We have a projected deficit over the next 10 years of $44 trillion. A group of Democrats and Republicans on Capitol Hill were charged with coming up with $1.2 trillion in cuts. Just 1.2 out of 44. Not that hard. And they couldn’t do it.
To the Republicans, who met in debate Tuesday night in Washington. A note on the presentation of the debate itself. The videos each cable outfit now makes to introduce each debate have taken on a weird, hyperventilating tone. Tuesday’s theme-setter included bombs dropping, jets roaring, presidents sweating, machine guns, screaming dictators, explosions and street demonstrators. Then, in urgent and dramatic tones: “The Republican National Security Debate begins—now.” Guys, get a grip. Republican National Committee, start asking to OK the videos beforehand. This is a major-party nomination for the presidency, not a trailer for “Homeland.”
Here are just a few phrases and sentences that were lobbed about for two hours. “Protect ourselves from those who, if they could, would not just kill us individually but would take out entire cities,” “expanded drone campaign,” “they can’t be trusted,” “strong special forces presence,” “hot pursuit,” “slapped new sanctions,” “no-fly zone over Syria,” “nuclear weapon in one American city,” “break the Iranian regime,” “sabotaging the oil refinery,” “crippling sanctions,” “centrifuges spinning,” “covert actions within Syria to get regime change,” there is an “imminent threat” in Latin America, “we have been attacked,” “doctrine of appeasement.”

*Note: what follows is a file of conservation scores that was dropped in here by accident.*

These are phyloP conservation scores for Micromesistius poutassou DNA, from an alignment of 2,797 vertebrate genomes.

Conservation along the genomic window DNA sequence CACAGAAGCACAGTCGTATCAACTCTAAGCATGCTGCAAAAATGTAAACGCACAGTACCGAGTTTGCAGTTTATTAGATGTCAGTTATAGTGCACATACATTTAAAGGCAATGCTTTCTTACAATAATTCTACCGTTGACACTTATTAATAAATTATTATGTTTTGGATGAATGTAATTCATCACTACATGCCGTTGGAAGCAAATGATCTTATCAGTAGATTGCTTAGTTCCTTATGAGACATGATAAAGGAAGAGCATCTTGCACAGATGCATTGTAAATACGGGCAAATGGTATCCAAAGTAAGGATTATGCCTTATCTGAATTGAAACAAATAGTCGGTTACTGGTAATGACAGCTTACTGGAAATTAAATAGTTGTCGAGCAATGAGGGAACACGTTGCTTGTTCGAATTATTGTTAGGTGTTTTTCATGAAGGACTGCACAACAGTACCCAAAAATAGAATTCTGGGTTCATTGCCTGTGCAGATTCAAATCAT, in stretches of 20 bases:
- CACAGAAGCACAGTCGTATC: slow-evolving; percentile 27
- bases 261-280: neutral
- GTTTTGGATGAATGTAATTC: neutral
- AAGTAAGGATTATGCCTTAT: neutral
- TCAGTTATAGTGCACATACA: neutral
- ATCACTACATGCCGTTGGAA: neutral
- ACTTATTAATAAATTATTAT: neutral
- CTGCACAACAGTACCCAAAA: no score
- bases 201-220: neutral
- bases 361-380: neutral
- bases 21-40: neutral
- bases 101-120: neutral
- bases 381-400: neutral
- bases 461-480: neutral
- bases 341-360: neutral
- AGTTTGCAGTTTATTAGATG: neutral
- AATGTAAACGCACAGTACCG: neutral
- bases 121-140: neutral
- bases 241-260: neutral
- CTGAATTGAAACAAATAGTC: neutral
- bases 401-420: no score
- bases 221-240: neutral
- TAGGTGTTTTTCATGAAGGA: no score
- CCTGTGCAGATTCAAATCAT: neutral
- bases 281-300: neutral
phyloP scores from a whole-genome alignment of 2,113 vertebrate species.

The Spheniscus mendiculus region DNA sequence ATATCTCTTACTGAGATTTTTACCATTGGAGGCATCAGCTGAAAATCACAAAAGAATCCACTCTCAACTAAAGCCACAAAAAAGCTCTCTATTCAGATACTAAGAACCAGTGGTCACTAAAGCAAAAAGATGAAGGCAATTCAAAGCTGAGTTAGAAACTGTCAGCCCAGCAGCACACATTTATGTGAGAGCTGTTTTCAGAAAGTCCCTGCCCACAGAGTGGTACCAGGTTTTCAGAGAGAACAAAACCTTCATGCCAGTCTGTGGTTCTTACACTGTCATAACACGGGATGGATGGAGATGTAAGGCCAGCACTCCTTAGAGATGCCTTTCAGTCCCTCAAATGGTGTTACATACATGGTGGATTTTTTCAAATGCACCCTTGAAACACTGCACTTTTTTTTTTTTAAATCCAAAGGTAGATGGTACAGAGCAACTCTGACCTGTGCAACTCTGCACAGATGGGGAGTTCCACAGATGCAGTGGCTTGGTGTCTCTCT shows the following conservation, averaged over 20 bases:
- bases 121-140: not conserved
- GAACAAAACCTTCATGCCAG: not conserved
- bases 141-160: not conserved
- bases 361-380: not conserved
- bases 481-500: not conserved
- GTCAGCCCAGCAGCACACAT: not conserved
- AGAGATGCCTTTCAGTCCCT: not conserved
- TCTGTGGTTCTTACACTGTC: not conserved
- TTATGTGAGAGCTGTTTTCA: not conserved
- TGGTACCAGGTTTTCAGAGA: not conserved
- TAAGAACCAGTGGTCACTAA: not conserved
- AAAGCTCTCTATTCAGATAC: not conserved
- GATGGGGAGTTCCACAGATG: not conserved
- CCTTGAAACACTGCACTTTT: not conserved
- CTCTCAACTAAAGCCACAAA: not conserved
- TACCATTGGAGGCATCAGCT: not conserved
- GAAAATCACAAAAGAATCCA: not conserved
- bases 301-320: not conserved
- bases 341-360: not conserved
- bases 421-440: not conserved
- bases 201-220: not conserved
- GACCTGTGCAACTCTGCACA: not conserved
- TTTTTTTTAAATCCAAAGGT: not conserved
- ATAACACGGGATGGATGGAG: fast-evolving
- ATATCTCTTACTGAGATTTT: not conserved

At one point Wolf Blitzer asked Newt Gingrich: “Would you, if you were president of the United States, bomb Iran’s nuclear facilities to prevent it from becoming a nuclear power?”